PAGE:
The items from the checklist are not required to be addressed explicitly in a submission, but authors will surely find their submission is of higher quality if they do so for items that are relevant to their work. Please use your best judgement to determine what checklist items are relevant to your work and what items should be addressed explicitly in the submission itself.
Q5: As the corresponding author, should we address checklist items in the main paper or in the supplementary materials?
It depends on which place is more appropriate. For example, important values such as the number of model parameters and the size of training data should be included in the main paper, whereas less important ones can be included in the appendix in supplementary material. This is the same kind of decision you have to make for other types of information such as math formulas. Just remember that reviewers have access to supplementary materials.
Q6: As the corresponding author, should we submit code and/or data as part of supplementary materials?
IJCARS, and the IPCAI special issue, have a type 1 research data policy. That is, where possible and applicable, authors are encouraged to deposit data that support the findings of their research in a public repository. Authors who do not have a preferred repository should consult Springer Nature’s list of repositories and research data policy. The same is true for code, where authors are encouraged to make code that supports findings publicly available, including setup, dependencies and execution instructions. Public code and data links can be referenced in the main text or in the or supplementary materials. As per the author guidelines. Statements about public access to resources, i.e., data, code or other materials, should be collected in one place: the Declarations section under the 'Data, code and/or material availability' heading, including access links.
Q7: As a reviewer, should I lower my rating of a submission if it doesn’t address some checklist items in the submission?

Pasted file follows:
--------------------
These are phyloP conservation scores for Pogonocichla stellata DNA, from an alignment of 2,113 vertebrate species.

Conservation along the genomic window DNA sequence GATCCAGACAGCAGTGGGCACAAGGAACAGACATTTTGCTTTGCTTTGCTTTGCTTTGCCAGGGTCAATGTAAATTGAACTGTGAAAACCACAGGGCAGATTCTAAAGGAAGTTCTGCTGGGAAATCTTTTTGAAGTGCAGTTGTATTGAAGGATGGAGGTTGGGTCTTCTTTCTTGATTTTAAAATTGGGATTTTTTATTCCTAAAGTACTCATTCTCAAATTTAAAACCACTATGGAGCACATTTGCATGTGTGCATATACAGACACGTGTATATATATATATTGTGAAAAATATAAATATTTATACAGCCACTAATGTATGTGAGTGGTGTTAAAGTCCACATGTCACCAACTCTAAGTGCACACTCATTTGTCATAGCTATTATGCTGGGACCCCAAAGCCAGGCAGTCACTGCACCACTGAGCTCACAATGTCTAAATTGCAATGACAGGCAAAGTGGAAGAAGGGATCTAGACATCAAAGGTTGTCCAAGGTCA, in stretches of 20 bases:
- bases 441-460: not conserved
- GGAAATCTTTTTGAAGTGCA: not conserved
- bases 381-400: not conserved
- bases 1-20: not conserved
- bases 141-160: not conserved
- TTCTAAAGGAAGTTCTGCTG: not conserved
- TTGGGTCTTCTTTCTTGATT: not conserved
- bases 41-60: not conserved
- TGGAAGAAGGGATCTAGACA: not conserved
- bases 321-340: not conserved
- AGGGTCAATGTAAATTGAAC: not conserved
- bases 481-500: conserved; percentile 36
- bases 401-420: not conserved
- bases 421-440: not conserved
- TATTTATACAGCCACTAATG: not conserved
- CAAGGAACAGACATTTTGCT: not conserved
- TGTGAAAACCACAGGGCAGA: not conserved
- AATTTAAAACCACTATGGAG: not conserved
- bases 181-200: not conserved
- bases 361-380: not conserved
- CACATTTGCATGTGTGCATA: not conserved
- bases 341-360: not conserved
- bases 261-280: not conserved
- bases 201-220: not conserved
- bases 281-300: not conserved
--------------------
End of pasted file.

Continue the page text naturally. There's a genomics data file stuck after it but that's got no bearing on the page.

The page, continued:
Please see Q1 above. Reviewers should use their best judgement to determine whether certain checklist items should be addressed in the submission.
The checklist is closely aligned to the one used at MICCAI 2022 with additional questions relevant for IPCAI. Questions are listed below. Those in black font are from the MICCAI 2022 reproducibility checklist. Questions in red font are specific to IPCAI. Questions should be answered on CMT with ‘Yes’, ‘No’ or ‘Not applicable'. An optional free text field can be used for further clarification by the authors. Some of the new IPCAI questions concerning clinical research and statistical methods have been based on A CHecklist for statistical Assessment of Medical Papers (CHAMP), and we recommend that you also consult that paper.
1. For all experimental setups/studies, check if you include
A clear description of the experimental objectives, tested hypotheses, study design, controls and materials (also see item 5).
References to any published details about the study e.g., its approved protocol and record on clinicaltrials.gov.
Declaration of any deviations from previously published protocols or design violations. For example, non-response in surveys (missing data) or non-compliance by patients in clinical studies.
A discussion of key assumptions or simplifications.
A discussion of potential biases, e.g., selection, information or confounding biases.
A discussion of study limitations.
2. For all experiments involving users/testers of a system, surveys, or questionnaires, check if you include
A clear description of the participant cohort, including demographics, competencies and experience.
A clear description of the intended population.
A clear description of the participant selection/sampling methodology and any exclusion criteria.
A clear description of any participant training, priming or key instructions.
The list of questions, or forms and response options.